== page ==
Tobias wanted to go his own way.
Tobias fumbled restlessly with his backpack. It was hard to sit still while Mr. Kilpatrick finished his talk.
“. . . and we must all stick together. Your parents have given me the responsibility for this hike, and it’s very important that each of you stay with the group and follow my directions,” Mr. Kilpatrick went on.
Tobias sighed. He had stayed up late last night studying the map, so he already knew this trail well. In fact, he thought, I’m sure I wouldn’t have a bit of trouble getting to the falls by myself. This business about always sticking together sort of bothered him. He was sure he didn’t need to hear it, although some of the younger kids probably did.
Suddenly he realized that all of the kids were hustling to get their gear on and some were already on their way down the trail. Tobias scrambled to his feet. Boy, that’s what I get for daydreaming, he chided himself. Now I’m stuck at the back of the pack.
Tobias soon forgot his annoyance. A gray squirrel scurried by, causing a ripple of laughter among the happy group, as the early morning sun filtered through the trees. Every breath of the clean, pine-scented air made him glad he had been included.
Then, just to the right of the trail, something caught his eye. Could this be a bear track? What other animal would leave a print that big? He put his pack down, and bent over to examine it more closely. Yes, he was sure it was a bear track. And there was another one!
Wow . . . this was a real discovery! I’m going to look around here and see if I can find some more, he thought to himself. I can catch up with the others. They’ll never miss me.
He poked around in the brush for quite awhile. Then, suddenly, he realized the rest of the group had been out of sight for a long time. Since he hadn’t found more tracks, he decided he’d better hurry and join the others. Then an idea came into his head. He would take a shortcut across the valley and catch up with the group on the other side! In just a few minutes he was out of sight of the trail, but he was sure he could find his way, so on he went.
Absorbed in his thoughts, Tobias never saw the half-buried tree root that caused his fall. One moment he was peering ahead intently, trying to get his bearings, and the next thing he knew he was sprawling on the ground.
“Oh, no!” he groaned, grabbing his ankle. “Oh, it hurts!” He rubbed it gently for a few moments, then cautiously got to his feet and tried to put his weight on it. A wave of pain shot through him, and he sank back to the ground. “I’ll never be able to walk on it,” he moaned. “It must be broken.” He looked around him, then managed to crawl a few feet to a heavy stick. “Maybe I can use this for a crutch.”
The next couple of hours blurred into one long agony. Each step was torture. It didn’t help Tobias, that Mr. Kilpatrick’s words kept re-echoing in his mind, “. . . we must all stick together . . . all stick together . . .” If only he had paid attention. All that advice this morning had been meant for him, but he had ignored it. Surely the group had missed him by now, and they were probably all worried.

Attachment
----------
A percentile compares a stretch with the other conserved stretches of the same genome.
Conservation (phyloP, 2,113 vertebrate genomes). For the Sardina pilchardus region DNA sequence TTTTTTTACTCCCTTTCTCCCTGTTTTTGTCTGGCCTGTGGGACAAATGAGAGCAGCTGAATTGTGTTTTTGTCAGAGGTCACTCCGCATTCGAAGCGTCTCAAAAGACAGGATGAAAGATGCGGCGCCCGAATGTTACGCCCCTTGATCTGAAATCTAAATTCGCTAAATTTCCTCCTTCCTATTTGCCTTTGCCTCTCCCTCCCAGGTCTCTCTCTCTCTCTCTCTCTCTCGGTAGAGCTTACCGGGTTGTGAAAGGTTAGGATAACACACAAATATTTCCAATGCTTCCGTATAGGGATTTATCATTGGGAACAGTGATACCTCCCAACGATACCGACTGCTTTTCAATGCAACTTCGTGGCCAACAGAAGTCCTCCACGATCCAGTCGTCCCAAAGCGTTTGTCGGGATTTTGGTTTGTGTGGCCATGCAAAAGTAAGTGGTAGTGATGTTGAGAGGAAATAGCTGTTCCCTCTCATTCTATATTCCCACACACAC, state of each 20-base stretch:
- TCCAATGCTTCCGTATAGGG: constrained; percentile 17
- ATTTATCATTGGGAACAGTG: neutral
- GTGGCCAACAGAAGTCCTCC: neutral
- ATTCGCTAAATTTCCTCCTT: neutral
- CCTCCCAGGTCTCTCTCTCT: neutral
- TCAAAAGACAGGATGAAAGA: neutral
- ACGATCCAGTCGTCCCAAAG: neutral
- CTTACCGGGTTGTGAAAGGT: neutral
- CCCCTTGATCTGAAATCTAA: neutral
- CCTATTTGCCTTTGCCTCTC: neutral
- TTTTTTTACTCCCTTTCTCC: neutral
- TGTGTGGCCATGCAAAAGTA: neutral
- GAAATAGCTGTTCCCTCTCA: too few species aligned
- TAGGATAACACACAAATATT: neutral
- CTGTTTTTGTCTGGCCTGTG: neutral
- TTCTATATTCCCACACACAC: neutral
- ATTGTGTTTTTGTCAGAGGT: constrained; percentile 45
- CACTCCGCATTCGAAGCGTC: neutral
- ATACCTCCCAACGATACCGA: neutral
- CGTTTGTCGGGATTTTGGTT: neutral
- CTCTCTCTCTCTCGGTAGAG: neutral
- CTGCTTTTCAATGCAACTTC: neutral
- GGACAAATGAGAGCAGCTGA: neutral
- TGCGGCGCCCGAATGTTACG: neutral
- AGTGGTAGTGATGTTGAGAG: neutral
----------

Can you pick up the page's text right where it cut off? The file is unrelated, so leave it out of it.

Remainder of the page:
“O God, please help me get back to them,” he whispered. Then, just when Tobias felt so exhausted he could hardly take another step, he heard a shout. “Tobias, Tobias, can you hear us? Tobias, where are you?”
It was Mr. Kilpatrick.
With a groan of relief, Tobias sank to the ground. “I’m here. Right over here,” he cried, and in a few moments the group gathered around him.
“Tobias, what happened?” Mr. Kilpatrick’s voice was filled with concern. “Are you all right? How did you get separated from the group?”
Supporting Tobias, the group slowly made its way through the woods. At last they came to the spot on the trail where Tobias had seen the bear track, and the group had found his pack. By that time, Mr. Kilpatrick had the whole story. As the group assembled on the trail, he looked at them and said sadly, “Well, kids, I’m really sorry that our trip has to end this way, but we’re going to have to go home now. I know it is disappointing to all of you. We’ve spent several hours back-tracking and looking for Tobias, so we wouldn’t be able to make it to the falls before late afternoon even if we did go on. Tobias is in need of attention, so we’ll just have to head back in.”
“Sorry, guys,” Tobias said, feeling miserable as he glanced around at the concerned faces. “Just because I decided I could go my own way, I ruined the fun for all of you.”
* * * * *
Tobias learned a hard lesson that day. When one person decides to do whatever he wants and go his own way, without regard for how it will affect others, it causes problems. As Christians, we must stand together if we want to ensure good success in our work for God. The Bible calls this “unity.” Never forget that unity among Christian believers is vital!